Malta Chamber of SMEs launches a guide to local Black Friday offers
23 November 2020
MALTA CHAMBER OF SMES LAUNCHES A SPECIAL BLACK FRIDAY, THAT IS SENSITIVE TO THE DELICATE...
Self-employed workers and their partners will enjoy better social protection – including the right to maternity leave for the first time – under new legislation endorsed by EU governments today. The Directive on self-employed workers and assisting spouses repeals and replaces an earlier law and improves the social protection rights of millions of women in the labour market, boosting female entrepreneurship. At present, women represent only one in three entrepreneurs.
This new law makes real improvements to the rights of self-employed workers and their partners, in particular women. It will help them to better balance work and family life and encourage more women to become entrepreneurs – which is good for the economy too. The legislation considerably improves the protection of female self-employed workers and assisting spouses in case of maternity or motherhood. It will provide equivalent access to maternity leave as for employees, but on a voluntary basis. At EU level, this is the first time a maternity allowance has been granted to self-employed workers. The new rules will also serve to promote entrepreneurship in general and among women in particular. There is a currently a major gender gap in this area – only 30% of entrepreneurs in Europe are women.
Finally, the provision on social protection for assisting spouses and life partners (recognised as such in national law) is also a considerable improvement from the 1986 Directive. They will have the right to social security coverage (such as pensions) on an equal basis as formal self-employed workers. This will help to provide a stronger social safety net and to stop women from falling into poverty. EU countries will have two years to introduce it into national law. Where justified by particular difficulties, they may have an additional period of two years to implement the provisions concerning assisting spouses.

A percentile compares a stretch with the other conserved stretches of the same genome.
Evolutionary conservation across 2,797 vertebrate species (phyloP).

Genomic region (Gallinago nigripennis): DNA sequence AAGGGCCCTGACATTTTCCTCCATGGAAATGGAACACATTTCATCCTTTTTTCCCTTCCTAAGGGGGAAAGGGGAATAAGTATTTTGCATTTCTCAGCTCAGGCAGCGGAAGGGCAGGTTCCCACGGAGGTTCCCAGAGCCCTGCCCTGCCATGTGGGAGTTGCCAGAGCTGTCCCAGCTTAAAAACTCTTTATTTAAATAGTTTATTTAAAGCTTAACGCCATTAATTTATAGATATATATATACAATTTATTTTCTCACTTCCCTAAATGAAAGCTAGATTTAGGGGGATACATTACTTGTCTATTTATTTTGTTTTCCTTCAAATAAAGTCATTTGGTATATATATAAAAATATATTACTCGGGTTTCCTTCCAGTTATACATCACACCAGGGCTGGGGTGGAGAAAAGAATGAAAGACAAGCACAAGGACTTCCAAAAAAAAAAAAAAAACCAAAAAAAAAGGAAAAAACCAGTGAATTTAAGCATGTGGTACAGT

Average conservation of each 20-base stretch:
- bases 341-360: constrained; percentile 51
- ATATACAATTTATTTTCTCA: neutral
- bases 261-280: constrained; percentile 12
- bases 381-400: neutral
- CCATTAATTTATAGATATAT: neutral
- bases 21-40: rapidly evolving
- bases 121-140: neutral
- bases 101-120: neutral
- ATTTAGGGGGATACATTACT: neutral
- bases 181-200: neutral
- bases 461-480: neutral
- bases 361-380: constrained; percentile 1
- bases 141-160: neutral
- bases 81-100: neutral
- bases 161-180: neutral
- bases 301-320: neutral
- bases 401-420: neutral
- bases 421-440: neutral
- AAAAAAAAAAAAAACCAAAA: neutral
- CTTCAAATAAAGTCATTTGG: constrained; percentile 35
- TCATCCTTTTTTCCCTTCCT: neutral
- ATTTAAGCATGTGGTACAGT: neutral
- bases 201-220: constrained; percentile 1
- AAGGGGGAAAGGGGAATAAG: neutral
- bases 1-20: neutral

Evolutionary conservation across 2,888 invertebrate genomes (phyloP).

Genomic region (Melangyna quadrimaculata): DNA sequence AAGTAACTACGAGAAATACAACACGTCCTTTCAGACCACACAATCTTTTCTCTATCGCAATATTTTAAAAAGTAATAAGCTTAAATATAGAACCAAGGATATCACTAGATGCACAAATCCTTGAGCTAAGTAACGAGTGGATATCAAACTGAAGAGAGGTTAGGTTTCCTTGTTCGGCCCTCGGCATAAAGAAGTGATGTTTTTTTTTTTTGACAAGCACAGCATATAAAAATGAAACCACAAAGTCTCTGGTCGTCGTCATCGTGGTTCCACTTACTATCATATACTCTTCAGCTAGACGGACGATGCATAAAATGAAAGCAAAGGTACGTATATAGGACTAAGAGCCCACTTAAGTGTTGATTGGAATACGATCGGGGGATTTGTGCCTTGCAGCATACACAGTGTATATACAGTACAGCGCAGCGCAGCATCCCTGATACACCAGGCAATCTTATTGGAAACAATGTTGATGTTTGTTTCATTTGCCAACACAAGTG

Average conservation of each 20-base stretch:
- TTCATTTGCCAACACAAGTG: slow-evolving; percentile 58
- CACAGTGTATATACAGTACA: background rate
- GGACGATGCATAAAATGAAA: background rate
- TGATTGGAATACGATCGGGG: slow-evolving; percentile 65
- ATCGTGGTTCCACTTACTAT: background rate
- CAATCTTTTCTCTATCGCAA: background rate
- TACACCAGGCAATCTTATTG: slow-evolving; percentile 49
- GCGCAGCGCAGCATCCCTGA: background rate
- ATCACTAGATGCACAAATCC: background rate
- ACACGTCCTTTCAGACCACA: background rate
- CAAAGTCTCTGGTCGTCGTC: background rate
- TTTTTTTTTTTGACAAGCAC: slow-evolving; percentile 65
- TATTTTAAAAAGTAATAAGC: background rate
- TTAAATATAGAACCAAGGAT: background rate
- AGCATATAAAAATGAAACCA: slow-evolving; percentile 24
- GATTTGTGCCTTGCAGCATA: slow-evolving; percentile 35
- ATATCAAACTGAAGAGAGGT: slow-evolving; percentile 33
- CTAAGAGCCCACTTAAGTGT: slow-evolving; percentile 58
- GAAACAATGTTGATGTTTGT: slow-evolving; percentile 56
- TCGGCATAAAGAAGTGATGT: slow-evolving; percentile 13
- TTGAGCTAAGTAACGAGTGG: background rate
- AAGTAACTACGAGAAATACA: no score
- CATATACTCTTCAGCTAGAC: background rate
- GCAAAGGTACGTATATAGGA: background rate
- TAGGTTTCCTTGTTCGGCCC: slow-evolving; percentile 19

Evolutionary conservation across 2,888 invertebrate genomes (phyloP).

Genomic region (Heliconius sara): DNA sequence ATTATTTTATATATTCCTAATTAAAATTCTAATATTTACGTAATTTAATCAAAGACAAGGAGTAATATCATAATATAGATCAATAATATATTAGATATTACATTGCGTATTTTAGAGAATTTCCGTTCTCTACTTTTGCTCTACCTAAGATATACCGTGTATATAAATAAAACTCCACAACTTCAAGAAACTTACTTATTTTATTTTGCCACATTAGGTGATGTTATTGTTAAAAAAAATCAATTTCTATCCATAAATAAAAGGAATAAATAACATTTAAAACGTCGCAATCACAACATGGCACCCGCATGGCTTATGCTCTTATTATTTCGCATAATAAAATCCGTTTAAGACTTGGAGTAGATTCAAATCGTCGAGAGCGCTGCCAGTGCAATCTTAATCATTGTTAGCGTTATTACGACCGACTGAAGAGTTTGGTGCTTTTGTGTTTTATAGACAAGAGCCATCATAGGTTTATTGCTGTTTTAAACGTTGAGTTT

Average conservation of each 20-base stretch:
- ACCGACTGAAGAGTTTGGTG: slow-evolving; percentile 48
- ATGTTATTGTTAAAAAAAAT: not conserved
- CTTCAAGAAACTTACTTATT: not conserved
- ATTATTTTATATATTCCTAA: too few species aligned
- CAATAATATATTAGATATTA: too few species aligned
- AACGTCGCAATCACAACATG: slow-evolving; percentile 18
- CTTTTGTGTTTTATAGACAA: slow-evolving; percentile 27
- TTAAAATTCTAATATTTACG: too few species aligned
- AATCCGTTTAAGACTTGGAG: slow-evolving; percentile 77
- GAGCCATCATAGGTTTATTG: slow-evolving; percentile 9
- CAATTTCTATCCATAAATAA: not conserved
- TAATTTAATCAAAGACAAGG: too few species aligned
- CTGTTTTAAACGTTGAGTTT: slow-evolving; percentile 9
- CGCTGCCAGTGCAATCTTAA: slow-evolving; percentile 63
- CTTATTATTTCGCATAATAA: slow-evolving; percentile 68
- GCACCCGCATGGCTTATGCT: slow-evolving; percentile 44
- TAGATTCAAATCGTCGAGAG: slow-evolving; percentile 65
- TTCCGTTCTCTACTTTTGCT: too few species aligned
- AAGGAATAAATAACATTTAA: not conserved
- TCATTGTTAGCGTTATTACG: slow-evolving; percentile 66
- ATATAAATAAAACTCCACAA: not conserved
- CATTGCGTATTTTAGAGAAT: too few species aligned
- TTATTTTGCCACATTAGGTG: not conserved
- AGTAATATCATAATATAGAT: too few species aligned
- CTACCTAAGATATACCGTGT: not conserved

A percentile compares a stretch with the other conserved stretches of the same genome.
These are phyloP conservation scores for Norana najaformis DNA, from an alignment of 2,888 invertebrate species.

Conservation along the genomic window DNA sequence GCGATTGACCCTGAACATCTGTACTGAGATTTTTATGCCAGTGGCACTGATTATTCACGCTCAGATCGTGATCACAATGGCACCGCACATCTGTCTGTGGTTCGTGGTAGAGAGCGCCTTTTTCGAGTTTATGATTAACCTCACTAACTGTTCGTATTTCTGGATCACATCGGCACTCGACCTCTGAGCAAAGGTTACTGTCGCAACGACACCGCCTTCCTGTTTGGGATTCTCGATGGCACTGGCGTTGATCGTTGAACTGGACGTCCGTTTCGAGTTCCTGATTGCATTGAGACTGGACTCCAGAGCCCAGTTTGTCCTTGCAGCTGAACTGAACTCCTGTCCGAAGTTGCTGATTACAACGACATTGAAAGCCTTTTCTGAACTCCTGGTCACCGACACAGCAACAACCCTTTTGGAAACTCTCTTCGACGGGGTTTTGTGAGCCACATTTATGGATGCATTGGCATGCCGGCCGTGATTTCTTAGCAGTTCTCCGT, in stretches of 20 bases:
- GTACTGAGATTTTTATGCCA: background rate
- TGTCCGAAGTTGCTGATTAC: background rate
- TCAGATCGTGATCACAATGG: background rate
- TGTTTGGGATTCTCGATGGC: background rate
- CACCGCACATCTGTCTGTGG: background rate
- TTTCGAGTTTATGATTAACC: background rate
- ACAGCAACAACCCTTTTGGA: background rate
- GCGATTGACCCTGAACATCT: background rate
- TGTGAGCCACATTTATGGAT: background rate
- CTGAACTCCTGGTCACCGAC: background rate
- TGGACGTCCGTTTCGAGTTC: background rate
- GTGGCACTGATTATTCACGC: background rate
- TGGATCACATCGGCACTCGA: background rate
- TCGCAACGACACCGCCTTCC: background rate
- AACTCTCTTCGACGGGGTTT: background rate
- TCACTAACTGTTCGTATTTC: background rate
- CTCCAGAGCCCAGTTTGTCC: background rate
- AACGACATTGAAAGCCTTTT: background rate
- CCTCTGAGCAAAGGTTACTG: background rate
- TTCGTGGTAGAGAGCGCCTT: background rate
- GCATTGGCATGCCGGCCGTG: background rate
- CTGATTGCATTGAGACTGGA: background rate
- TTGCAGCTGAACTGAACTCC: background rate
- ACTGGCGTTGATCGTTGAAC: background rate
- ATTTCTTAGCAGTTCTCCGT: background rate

Self-employment is a significant – albeit minority – form of employment in Europe, representing around 16% of the active population. Around 11% of self-employed workers in Europe rely on the help of spouses and partners who work on an informal basis in small family businesses, such as a farm or a local doctor's practice. These assisting spouses are traditionally completely dependent on their self-employed partner. As such, they are at a high risk of poverty in the event of divorce, their partner's death or bankruptcy.
As far as employees are concerned, the EU recently adopted a new Directive improving the right to parental leave (IP/09/1854) and the Commission's proposal for a revised Directive on maternity leave is currently in first reading by the European Parliament (see also IP/08/1450).
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